Canadian pension plans continue to gain strength but face risks

Aon and Mercer trackers both point to rising financial strength

Canadian pension plans continue to gain strength but face risks
Steve Randall

Canada’s defined benefit pension plans remain in good health according to two measures of their financial positions.

The Mercer Pension Health Pulse shows that the median solvency ratio of the plans in its database improved from 116% at the end of 2023 to 118% as at March 29, 2024, with the first quarter of the year proving plans with positive returns from their assets while DB liabilities eased. There was also a rise in the number of plans with solvency ratios above 100%.

“Members of DB pension plans likely saw continued improvement in the financial health of their plans over Q1,” said Jared Mickall, Principal and leader of Mercer’s Wealth practice in Winnipeg. “Solvency ratios were raised by strong equity performance and interest rate increases.”

The situation is particularly important with new risk management guidelines from Canadian Association of Pension Supervisory Authorities (CAPSA) due to be released this year which will likely include topics such as outsourcing, cybersecurity, ESG, and investment governance among others.

However, plans cannot afford to be complacent with potential risks ahead.

Despite the easing of inflation and the BoC’s pause on interest rates, longer term rates remain elevated compared to the start of 2024 and this is a significant risk for many DB pension plans who will need to monitor the trajectory for Canadian bonds as well as the overnight rate.

And while many plans have a surplus, Mercer says using this strategically is key along with investigating the financial impact of options such as contribution holidays, improving benefits or retaining surplus.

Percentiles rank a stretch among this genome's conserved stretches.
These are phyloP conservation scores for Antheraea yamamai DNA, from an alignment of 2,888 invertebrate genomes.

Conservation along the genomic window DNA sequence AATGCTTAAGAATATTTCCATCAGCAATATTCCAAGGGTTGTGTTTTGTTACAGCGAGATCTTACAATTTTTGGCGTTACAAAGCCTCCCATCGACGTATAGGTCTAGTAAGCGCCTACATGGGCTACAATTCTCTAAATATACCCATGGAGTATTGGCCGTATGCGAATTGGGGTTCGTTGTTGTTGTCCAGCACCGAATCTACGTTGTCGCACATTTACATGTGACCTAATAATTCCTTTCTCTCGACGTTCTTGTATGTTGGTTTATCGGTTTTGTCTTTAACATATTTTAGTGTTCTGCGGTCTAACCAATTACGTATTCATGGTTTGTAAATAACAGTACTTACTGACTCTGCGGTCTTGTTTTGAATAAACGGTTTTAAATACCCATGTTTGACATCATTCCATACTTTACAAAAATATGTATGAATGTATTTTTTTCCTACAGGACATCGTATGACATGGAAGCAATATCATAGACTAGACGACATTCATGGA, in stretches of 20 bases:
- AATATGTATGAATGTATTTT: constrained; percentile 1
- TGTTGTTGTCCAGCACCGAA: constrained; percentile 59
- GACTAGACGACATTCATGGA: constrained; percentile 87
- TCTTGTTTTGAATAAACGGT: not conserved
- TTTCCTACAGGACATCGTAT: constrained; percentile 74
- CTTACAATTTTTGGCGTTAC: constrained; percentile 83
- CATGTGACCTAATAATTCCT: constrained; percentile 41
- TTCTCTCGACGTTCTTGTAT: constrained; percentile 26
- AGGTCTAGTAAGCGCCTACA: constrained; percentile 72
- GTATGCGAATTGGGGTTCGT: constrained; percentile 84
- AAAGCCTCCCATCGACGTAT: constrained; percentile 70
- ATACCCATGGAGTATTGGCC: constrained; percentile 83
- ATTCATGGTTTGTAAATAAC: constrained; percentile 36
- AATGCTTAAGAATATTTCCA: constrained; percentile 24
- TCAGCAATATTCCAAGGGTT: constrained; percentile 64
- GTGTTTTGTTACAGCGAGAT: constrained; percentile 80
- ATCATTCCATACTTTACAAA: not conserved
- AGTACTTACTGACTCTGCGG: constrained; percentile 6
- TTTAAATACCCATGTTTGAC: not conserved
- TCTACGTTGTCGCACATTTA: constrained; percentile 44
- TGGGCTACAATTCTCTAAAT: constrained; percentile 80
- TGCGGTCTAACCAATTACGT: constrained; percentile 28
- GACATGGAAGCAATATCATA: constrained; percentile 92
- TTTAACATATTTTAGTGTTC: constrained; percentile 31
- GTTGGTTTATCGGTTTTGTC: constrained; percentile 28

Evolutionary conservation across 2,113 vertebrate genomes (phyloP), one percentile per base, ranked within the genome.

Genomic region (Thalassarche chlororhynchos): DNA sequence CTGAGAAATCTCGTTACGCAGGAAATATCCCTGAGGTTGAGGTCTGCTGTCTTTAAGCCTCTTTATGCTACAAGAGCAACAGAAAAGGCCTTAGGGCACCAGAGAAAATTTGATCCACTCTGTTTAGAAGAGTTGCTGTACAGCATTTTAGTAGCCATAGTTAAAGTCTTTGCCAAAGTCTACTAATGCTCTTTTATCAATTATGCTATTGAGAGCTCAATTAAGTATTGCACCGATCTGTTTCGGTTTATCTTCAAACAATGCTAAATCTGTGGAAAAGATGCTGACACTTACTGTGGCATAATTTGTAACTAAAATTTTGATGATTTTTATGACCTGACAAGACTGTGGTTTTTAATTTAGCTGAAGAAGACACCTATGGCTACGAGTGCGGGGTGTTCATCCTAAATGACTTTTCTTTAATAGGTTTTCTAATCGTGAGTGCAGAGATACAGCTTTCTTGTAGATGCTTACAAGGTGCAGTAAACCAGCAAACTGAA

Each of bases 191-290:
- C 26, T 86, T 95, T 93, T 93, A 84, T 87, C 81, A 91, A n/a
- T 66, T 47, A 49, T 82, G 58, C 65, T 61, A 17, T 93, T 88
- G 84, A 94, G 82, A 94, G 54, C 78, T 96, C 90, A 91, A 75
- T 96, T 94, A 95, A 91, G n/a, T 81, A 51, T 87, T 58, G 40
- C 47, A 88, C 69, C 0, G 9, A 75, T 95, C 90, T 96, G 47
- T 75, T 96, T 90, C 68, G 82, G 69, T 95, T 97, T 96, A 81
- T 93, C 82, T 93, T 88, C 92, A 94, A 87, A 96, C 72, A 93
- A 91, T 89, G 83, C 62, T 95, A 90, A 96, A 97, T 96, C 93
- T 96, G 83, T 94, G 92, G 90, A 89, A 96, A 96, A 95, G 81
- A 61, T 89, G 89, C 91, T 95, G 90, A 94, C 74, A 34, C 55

“Canadian DB pension plans should take the opportunity to revisit their risk management processes in anticipation of new guidelines from CAPSA. Canadian DB pension plans should also prepare for adverse financial experience,” added Mickall. “Understanding the risks associated with interest rate changes, market volatility, increasing longevity, plan maturity and other risks specific to each DB plan are necessary for a DB plan to meet its long-term objectives. Applying appropriate governance and risk management processes should set a clear path forward.”

Aon pension tracker

Meanwhile, the Aon Pension Risk Tracker reveals that the aggregate funded ratio for Canadian pension plans in the S&P/TSX Composite Index increased from 100.7% to 105.1% during the first quarter of 2024.

“The financial health of pension plans in Canada continues to improve,” said Nathan LaPierre, partner, Wealth Solutions, Aon. “As a result, we expect de-risking and risk transfer activities to continue apace.”

The report shows that pension assets gained 2.9% over the first quarter of 2024.

It also notes that long term Canadian government bonds saw yields gain 32 basis points quarter-over-quarter while credit spreads narrowed by 9 basis points, leading to the interest rates used to value pension liabilities increasing from 4.42% to 4.65%.